PERRY -- The city’s new fire fee should prevent insurance bills from leaping and could bring down homeowners’ insurance rates, Perry officials said Tuesday.
The discussion came after resident Jack James questioned a new $10 monthly bill and claims that average residents’ homeowner insurance rates could have increased $400 to $600 a year. In an unusual turn, Mayor Jimmy Faircloth agreed with James that earlier city leaders began building a fire station without knowing how to staff it.
Fire Chief Joel Gray said the city had been falling behind on insurance safety organization’s standards in several ways, including adding about 10 housing developments that were more than five miles from the city’s nearest -- and then, only -- downtown station. Those residents saw their ISO rating jump from 5 to 10. The higher the ISO rating, the more expensive homeowners’ insurance can be.
However, ISO is also now requiring four firefighters per truck, while the city has never had more than three. That low level of staffing means firefighters hadn’t been able to enter a burning building until a second truck arrives, and that’s happened three times this year alone, Faircloth said.
Those changes could mean every resident’s insurance costs would go up. Gray said he’s been talking every few weeks with someone from the ISO ratings agency.
With money from the fire fee, the city plans to more than double the staffing in its fire department by the end of the year. The city’s downtown station also will return to having two trucks available, while the new station, near Langston and Houston Lake roads, will have a new truck.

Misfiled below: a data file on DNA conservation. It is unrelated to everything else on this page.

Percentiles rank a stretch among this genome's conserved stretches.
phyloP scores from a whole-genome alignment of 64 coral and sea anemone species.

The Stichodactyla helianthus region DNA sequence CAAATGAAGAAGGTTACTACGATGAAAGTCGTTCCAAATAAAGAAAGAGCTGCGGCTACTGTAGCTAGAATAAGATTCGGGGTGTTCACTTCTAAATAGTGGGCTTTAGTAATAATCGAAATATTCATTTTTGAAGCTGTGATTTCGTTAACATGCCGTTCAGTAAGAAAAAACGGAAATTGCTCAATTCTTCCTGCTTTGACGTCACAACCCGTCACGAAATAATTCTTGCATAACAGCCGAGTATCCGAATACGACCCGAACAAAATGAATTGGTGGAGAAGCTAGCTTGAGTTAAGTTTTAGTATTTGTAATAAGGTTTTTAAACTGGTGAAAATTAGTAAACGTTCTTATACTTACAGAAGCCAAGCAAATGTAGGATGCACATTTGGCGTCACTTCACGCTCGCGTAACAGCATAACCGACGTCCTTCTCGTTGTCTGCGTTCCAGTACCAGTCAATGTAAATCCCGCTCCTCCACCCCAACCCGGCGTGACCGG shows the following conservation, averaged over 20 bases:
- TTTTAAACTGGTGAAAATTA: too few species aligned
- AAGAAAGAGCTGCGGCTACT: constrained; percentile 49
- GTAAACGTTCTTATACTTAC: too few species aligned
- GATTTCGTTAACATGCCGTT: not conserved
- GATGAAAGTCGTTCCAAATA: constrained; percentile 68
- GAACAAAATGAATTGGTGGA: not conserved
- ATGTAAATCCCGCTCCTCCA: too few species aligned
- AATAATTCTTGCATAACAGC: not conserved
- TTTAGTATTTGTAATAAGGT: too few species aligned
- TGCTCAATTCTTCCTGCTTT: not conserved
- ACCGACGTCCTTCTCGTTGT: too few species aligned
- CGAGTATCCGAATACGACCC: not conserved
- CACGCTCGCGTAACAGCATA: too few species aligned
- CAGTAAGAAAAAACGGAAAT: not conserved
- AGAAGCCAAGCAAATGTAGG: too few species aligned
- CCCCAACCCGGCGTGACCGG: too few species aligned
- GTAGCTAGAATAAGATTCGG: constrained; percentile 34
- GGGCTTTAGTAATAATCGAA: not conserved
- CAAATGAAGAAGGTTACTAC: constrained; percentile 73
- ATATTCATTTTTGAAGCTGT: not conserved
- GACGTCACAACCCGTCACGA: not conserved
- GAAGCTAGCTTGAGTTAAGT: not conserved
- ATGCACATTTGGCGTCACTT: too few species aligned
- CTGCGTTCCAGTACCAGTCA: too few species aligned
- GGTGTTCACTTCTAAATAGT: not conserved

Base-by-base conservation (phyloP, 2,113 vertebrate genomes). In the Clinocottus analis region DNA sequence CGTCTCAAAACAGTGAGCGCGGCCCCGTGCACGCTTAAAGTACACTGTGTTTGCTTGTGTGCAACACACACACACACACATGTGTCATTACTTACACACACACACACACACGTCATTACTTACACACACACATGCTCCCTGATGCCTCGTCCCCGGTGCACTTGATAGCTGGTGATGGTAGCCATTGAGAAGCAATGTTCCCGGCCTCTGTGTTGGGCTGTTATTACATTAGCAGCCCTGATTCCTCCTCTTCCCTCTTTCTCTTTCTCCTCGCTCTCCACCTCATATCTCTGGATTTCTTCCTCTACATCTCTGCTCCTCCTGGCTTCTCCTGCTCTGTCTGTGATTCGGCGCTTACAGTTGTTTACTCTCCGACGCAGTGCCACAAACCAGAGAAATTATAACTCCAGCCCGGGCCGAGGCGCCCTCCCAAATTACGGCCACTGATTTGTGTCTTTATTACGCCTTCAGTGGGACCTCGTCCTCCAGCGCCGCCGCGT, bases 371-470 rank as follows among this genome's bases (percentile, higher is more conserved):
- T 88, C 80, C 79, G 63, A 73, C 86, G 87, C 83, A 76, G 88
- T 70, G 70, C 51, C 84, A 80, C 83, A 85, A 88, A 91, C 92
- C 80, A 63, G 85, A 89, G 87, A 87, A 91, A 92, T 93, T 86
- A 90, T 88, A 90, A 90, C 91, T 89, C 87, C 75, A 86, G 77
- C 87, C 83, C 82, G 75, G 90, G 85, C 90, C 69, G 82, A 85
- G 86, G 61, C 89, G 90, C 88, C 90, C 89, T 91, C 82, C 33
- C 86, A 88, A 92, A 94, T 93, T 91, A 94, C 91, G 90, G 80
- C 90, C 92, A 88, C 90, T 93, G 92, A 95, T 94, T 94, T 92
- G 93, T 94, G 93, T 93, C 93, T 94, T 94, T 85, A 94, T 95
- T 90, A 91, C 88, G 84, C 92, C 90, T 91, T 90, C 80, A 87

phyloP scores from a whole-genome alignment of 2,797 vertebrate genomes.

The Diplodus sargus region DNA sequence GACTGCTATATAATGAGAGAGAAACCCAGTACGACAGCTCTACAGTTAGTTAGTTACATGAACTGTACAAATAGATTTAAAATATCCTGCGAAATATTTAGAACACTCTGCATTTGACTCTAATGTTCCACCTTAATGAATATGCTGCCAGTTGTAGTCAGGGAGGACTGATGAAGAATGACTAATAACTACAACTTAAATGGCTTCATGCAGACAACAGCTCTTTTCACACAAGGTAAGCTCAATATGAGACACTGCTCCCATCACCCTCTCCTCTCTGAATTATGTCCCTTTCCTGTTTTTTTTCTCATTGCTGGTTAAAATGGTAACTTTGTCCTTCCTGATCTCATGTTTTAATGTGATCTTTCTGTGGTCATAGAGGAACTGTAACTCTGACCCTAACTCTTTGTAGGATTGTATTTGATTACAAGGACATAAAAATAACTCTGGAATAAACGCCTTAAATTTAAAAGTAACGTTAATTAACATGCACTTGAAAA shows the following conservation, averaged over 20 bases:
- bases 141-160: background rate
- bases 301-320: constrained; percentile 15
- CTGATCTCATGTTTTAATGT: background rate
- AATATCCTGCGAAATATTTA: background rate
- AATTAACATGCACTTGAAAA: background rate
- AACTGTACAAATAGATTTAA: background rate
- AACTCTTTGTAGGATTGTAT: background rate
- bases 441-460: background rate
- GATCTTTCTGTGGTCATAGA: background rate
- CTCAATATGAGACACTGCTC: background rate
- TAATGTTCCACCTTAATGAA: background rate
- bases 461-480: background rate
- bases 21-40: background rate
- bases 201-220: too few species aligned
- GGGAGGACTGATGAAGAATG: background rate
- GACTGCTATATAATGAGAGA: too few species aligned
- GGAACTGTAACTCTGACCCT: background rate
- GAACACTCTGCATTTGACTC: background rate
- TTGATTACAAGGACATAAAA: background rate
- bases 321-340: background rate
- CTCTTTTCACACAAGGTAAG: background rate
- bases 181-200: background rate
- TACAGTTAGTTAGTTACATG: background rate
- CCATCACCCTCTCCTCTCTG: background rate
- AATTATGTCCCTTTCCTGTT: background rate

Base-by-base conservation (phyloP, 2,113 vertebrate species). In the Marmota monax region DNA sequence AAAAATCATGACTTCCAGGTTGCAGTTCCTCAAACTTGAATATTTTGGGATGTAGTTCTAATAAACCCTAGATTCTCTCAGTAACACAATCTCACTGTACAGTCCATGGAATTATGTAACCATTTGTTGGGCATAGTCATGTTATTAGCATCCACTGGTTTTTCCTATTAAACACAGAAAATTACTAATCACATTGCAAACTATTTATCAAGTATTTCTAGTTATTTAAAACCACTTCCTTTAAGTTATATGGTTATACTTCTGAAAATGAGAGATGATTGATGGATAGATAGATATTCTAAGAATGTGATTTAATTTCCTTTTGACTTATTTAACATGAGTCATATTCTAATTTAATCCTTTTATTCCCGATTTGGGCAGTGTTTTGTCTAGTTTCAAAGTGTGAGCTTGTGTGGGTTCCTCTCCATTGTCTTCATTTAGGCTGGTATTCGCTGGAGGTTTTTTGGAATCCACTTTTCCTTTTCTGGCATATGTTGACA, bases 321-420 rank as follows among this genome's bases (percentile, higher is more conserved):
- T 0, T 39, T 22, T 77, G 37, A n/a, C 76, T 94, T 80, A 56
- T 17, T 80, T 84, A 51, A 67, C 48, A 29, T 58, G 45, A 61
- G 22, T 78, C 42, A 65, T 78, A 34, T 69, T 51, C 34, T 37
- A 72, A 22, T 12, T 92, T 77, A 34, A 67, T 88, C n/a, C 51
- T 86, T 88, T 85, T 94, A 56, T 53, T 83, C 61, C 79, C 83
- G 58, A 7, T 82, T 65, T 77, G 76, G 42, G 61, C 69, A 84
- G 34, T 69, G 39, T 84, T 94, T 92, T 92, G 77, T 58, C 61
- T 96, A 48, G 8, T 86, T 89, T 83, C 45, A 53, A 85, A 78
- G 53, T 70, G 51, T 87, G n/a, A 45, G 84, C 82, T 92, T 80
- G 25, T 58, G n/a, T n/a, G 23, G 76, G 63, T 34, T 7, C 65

The fire fee started this week.
In other business, the City Council voted without opposition to increase the city’s fee schedule by an inflation index of 1.5 percent. The fee schedule starts with alcoholic beverage licenses and ends with rental fees at city parks.
Separately, city officials said they removed signs prohibiting guns from city buildings. A state law that started Tuesday allows people with gun permits to carry firearms into city buildings that don’t have security screening. Recreation officials will be asked to call police officers if they see armed people at a game involving children. Faircloth said he didn’t expect that would happen often, and the intent is to provide reassurance to people without harassing gun owners who are following the law.
To contact writer Mike Stucka, call 744-4251.